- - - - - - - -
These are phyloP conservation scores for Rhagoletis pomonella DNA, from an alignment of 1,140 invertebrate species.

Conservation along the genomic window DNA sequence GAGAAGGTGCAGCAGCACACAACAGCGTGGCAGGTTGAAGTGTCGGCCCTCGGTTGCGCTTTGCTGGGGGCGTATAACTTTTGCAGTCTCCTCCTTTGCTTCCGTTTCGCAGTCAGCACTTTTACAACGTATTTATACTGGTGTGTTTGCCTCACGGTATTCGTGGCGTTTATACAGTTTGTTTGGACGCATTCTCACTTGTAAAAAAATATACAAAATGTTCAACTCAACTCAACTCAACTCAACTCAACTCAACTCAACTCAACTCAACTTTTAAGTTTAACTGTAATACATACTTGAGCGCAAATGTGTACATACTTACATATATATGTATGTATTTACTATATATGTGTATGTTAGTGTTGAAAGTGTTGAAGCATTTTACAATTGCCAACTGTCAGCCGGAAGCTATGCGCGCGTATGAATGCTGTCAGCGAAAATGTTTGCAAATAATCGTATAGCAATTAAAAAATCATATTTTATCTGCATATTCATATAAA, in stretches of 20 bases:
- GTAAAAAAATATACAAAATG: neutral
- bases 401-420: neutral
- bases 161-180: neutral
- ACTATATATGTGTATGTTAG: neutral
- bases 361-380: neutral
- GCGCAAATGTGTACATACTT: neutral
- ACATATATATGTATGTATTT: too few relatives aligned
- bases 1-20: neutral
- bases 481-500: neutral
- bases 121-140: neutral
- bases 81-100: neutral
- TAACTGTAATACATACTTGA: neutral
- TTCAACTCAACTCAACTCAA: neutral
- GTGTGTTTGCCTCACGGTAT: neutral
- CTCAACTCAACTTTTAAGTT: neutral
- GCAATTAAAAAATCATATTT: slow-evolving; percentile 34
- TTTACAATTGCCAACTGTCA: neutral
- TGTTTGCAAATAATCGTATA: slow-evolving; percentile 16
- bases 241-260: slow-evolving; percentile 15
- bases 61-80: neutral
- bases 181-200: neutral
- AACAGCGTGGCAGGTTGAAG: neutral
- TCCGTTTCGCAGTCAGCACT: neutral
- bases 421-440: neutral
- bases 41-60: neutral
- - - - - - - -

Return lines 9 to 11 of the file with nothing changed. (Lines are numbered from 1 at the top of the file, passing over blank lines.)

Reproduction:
- ACATATATATGTATGTATTT: too few relatives aligned
- bases 1-20: neutral
- bases 481-500: neutral